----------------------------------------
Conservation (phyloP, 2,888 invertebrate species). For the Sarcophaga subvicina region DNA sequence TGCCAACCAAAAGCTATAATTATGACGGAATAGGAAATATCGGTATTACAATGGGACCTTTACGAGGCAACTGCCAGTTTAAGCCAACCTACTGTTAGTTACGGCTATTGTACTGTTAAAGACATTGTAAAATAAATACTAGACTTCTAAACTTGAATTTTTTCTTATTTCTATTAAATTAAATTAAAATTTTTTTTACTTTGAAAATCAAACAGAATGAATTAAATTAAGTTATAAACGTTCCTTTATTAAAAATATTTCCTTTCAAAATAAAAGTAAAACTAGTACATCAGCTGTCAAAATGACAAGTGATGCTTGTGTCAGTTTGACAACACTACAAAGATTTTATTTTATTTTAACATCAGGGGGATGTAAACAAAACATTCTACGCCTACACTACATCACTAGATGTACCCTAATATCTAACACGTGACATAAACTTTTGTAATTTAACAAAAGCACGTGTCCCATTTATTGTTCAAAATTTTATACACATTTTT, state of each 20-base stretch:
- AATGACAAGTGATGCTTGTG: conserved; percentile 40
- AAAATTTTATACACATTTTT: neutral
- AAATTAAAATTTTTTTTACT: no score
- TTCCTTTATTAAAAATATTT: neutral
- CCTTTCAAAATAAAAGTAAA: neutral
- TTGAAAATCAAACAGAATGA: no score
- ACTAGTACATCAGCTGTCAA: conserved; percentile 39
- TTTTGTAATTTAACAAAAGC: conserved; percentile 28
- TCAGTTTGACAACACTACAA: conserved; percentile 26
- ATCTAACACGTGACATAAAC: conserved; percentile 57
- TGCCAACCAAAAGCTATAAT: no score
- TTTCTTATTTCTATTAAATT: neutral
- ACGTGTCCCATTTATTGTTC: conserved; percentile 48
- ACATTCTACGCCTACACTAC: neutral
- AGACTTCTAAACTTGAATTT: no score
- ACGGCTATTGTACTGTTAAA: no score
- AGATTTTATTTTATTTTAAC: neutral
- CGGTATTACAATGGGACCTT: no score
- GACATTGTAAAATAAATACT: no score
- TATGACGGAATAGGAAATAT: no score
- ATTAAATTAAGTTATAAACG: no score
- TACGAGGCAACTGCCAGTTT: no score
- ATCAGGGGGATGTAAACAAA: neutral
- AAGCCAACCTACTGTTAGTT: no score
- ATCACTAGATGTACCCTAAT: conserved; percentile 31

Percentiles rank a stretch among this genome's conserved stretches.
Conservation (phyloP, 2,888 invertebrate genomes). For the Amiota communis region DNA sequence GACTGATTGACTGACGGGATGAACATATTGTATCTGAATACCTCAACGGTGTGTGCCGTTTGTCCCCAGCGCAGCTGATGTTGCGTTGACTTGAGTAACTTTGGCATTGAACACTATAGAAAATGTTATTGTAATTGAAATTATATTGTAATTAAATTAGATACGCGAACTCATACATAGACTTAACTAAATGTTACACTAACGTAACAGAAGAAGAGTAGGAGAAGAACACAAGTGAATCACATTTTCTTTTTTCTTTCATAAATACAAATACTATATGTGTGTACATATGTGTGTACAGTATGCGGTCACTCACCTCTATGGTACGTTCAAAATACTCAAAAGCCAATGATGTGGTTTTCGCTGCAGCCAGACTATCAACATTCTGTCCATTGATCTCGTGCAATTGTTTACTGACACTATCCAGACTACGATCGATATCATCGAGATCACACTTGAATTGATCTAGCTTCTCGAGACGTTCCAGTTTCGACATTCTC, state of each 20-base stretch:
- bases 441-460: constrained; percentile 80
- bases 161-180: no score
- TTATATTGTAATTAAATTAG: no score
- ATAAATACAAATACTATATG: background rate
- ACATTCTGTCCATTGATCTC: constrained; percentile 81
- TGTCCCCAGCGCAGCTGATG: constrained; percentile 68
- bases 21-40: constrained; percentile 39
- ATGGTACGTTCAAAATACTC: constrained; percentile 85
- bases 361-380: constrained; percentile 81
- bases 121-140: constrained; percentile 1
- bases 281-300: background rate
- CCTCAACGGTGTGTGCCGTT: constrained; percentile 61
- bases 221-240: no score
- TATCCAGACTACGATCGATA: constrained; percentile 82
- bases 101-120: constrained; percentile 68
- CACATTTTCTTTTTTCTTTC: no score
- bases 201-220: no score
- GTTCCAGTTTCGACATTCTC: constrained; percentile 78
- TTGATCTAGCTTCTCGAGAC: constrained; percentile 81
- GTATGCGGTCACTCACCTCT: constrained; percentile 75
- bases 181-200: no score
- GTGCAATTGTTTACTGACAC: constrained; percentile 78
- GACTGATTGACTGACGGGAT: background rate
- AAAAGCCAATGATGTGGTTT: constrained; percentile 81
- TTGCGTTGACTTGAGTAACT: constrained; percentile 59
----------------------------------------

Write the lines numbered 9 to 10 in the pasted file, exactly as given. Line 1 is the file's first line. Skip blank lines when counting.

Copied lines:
- TTTTGTAATTTAACAAAAGC: conserved; percentile 28
- TCAGTTTGACAACACTACAA: conserved; percentile 26